Strengthening Constitutional Self-Government

No Left Turns

Is this compassionate? Conservative? Crunchy?

Rev. Timothy Keller, of Redeemer Presbyterian Church, part of this socially conservative evangelical denomination, writes about a "new kind of urban Christian." Christians, he argues, should live in cities (rather than fleeing them for the allegedly family-friendly suburbs and exurbs), form a "dynamic counterculture" "to show how sex, money, and power can be used in nondestructive ways," and "be a community radically committed to the good of the city as a whole."

Given what she has to say about socially conservative evangelicals, I wonder if Keller’s vision would make
Michelle Goldberg’s head explode. (Yes, I’ve finished reading her book, from which the column on which I commented earlier was drawn. I’ll have more to say in a formal review published somewhere.)

What distinguishes Keller’s "countercultural" vision from that offered by Rod Dreher is its focus on work, rather than home. Dreher seems to encourage a certain kind of withdrawal, Keller a kind of engagement. Whatever one ultimately thinks of Dreher’s book, he’s at least drawing on a tradition that offers a wealth of intellectual resources to support the kind of resistance he proposes. I’m not sure, on the other hand, whether Keller and his people will transform the world or be transformed by it.

Update: I missed this post by Acton’s Jordan Ballor.

Discussions - 11 Comments

I read both articles -- Keller’s and Dreher’s. I’m struck by a sad sense ... at times I wish that "Christians" would focus less on the things outlined in articles like these, and just be true followers of Christ. I’ve seen lots of people who claim to be Christians who reflect very little of Christ’s glory. But I’ve also on occasion seen the true disciple -- humble yet strong; gracious and caring; wearing their faith not as a badge or a slogan, but simply as a natural expression of their real submission to the living God. Give me 10 like that and I promise they’ll make more of a difference than 100 of the other.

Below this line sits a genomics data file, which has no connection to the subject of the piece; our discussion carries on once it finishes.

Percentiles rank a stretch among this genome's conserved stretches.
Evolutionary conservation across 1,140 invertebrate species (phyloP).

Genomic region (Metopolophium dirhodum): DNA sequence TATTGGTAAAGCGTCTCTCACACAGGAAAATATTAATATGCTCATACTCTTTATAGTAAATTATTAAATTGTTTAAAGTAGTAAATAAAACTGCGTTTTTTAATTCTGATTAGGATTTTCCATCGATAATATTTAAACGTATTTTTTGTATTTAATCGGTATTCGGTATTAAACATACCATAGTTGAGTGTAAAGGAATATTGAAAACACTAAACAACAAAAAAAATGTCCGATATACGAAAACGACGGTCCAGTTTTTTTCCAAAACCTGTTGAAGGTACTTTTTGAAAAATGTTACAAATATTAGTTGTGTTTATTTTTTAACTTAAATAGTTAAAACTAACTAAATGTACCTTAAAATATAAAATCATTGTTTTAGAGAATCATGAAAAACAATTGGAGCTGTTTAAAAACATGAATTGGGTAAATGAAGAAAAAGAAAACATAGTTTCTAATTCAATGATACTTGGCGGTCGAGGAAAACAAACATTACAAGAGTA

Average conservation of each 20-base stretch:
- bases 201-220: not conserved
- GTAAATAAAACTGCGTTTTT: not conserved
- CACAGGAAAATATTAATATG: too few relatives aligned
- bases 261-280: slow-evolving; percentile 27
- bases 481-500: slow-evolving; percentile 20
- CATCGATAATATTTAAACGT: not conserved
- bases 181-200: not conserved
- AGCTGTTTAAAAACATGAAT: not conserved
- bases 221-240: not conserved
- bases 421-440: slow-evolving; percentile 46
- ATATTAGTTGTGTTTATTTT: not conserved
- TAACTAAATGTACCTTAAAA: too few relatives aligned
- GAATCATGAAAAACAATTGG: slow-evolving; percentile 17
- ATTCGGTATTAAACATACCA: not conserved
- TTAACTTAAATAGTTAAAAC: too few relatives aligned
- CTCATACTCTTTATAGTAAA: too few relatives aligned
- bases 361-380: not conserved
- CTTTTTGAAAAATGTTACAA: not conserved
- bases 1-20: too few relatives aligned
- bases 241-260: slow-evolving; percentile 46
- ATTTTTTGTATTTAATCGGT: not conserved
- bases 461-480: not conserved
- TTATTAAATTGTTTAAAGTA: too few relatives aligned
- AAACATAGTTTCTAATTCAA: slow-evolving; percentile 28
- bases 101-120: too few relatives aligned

And no ... sadly, I’m not one of the 10. To be honest, I long to see more like that so I might learn from them.

My point was that "program Christianity" never seems to work. But being a living example of Christ at work in a person always does. They don’t need to explicitely evangelize, or necessarily do some good works. Simply being a reflection of Christ on this earth will touch hearts.

Truly, such people are rare but they make a huge impact. Without trying to make an impact. They do so simply because of who they are in Christ.

That’s what we need more of.

Don, in my view that’s what Keller’s vision is about: how to live as a follower of Christ in the city, which ought to include sharing your faith.

From the Christian perspective there’s at least one advantage I see in Keller’s program rather than Dreher’s...the former is explicitly concerned with evangelism.

Whether or not you think evangelism is an essential part of Christianity is going to shape your judgment of that, to be sure.

Jordan: To put your point another way, charity is maybe the central and certainly the most distinctive Christian virtue. Dreher’s book is rather charity challenged.